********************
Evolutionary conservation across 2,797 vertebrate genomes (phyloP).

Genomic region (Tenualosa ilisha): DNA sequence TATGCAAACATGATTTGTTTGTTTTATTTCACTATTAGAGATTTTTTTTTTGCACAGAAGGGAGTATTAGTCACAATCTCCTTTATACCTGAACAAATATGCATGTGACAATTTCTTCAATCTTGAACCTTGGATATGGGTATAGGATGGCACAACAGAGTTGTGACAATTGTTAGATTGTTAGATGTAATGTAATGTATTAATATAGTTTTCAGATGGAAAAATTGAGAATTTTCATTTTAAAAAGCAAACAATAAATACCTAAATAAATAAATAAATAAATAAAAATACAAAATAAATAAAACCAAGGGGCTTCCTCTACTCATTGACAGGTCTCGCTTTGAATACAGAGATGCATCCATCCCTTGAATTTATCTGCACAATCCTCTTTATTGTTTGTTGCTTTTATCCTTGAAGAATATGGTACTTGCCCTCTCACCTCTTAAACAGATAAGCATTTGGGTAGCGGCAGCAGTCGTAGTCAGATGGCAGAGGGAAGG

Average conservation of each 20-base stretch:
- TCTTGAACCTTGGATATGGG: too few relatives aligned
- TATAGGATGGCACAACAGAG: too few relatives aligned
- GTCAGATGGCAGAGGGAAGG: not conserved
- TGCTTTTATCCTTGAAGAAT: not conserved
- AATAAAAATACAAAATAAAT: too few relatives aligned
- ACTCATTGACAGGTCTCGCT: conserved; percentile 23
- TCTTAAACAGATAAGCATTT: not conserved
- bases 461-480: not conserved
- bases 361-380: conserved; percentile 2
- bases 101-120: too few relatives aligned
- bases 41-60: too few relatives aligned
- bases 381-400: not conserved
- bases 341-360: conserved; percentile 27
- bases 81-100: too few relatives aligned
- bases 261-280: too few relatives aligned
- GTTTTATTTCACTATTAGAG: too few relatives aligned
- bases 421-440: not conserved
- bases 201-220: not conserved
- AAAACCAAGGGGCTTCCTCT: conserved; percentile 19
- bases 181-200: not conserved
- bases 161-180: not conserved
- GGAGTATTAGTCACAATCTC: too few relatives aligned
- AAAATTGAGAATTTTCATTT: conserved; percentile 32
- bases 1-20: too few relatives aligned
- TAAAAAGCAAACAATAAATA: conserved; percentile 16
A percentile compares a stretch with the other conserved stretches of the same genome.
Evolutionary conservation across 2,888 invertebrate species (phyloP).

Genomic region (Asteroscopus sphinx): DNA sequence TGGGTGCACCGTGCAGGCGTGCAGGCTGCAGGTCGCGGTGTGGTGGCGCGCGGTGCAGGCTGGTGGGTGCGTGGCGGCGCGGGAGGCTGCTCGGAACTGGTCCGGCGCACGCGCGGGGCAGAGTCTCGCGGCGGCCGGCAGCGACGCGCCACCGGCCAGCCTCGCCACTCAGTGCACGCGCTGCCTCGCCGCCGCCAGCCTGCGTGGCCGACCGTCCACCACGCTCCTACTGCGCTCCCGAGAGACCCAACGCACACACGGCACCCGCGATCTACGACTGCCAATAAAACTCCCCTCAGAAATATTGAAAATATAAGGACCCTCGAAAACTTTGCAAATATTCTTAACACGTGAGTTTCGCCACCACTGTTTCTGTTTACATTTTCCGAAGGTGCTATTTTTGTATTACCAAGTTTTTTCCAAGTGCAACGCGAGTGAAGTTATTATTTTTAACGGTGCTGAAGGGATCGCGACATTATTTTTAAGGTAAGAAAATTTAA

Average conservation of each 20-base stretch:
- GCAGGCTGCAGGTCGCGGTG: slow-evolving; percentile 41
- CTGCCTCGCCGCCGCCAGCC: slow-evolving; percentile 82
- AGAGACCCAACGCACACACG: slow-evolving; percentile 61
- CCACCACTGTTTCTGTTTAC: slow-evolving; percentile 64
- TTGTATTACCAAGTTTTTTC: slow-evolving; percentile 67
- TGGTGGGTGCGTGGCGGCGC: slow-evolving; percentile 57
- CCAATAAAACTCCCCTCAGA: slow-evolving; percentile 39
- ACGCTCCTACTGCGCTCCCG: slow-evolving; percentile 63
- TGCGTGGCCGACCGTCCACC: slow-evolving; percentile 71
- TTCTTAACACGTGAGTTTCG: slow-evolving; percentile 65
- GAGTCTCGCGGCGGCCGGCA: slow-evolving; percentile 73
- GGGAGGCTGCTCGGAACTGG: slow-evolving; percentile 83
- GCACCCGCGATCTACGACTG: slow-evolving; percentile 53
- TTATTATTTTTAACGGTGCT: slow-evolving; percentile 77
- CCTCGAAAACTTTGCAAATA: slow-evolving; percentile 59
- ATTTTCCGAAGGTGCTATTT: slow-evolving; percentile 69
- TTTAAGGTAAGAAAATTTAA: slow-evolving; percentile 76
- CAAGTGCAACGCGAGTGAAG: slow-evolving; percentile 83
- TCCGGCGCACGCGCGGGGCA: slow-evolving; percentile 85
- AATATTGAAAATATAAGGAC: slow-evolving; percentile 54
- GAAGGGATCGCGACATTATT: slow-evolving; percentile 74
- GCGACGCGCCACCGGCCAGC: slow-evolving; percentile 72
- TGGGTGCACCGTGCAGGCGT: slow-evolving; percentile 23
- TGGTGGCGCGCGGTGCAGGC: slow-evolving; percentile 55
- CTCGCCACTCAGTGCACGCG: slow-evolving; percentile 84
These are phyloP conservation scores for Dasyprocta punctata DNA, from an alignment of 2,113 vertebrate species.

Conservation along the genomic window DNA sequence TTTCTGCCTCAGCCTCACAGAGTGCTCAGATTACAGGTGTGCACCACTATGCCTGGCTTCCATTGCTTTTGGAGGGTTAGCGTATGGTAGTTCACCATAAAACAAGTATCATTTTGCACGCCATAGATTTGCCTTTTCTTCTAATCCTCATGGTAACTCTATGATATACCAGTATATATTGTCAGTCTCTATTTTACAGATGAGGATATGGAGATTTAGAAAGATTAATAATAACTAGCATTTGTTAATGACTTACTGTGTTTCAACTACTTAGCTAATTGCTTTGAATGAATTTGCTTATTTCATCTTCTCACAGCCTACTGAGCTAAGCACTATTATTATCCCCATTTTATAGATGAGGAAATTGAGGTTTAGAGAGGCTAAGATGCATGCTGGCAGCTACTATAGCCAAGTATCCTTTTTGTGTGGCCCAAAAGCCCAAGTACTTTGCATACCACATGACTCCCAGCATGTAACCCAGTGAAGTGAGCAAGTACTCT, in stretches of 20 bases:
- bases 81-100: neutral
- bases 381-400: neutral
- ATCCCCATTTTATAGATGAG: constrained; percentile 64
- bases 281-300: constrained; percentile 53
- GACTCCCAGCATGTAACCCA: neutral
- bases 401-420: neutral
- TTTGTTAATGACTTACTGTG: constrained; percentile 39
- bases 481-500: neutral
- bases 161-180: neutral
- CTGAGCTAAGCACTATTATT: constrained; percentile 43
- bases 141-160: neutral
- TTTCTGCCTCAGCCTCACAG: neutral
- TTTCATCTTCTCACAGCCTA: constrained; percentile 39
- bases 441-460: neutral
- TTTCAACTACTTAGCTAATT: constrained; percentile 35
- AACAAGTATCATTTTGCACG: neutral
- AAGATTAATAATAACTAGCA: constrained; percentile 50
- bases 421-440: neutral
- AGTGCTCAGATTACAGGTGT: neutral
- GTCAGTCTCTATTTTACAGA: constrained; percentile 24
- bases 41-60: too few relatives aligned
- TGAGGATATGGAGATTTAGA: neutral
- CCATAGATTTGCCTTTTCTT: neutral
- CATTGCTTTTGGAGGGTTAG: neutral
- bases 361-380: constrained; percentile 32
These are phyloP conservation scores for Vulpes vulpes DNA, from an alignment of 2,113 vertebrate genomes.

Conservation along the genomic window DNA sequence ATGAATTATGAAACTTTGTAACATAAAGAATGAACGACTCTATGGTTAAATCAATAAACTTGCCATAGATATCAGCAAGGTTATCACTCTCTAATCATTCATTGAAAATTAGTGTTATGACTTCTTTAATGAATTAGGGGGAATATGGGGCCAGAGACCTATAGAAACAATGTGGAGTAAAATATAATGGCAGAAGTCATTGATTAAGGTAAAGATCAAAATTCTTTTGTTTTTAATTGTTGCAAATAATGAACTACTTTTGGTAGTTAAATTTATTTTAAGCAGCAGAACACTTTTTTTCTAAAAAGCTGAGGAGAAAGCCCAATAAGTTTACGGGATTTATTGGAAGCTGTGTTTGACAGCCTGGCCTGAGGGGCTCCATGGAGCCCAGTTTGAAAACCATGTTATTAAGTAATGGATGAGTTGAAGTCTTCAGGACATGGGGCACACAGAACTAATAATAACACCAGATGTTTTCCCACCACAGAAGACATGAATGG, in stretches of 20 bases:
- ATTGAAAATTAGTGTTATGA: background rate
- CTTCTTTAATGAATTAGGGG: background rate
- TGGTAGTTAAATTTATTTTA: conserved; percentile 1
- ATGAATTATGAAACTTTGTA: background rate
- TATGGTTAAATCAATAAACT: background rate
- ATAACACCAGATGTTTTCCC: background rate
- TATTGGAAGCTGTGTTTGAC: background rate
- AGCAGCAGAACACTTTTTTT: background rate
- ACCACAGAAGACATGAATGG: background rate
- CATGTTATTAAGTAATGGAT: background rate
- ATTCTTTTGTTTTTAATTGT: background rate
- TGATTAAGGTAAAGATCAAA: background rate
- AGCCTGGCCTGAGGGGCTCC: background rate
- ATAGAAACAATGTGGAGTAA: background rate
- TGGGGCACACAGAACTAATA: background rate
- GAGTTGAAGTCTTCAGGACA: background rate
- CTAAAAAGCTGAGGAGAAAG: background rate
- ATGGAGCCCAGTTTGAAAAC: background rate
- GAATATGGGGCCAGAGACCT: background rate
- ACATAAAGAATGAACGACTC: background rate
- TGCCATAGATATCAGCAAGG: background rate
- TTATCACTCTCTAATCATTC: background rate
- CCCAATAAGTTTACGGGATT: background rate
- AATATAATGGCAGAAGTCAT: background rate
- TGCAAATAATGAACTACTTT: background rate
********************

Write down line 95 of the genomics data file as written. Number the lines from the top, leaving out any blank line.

- ACCACAGAAGACATGAATGG: background rate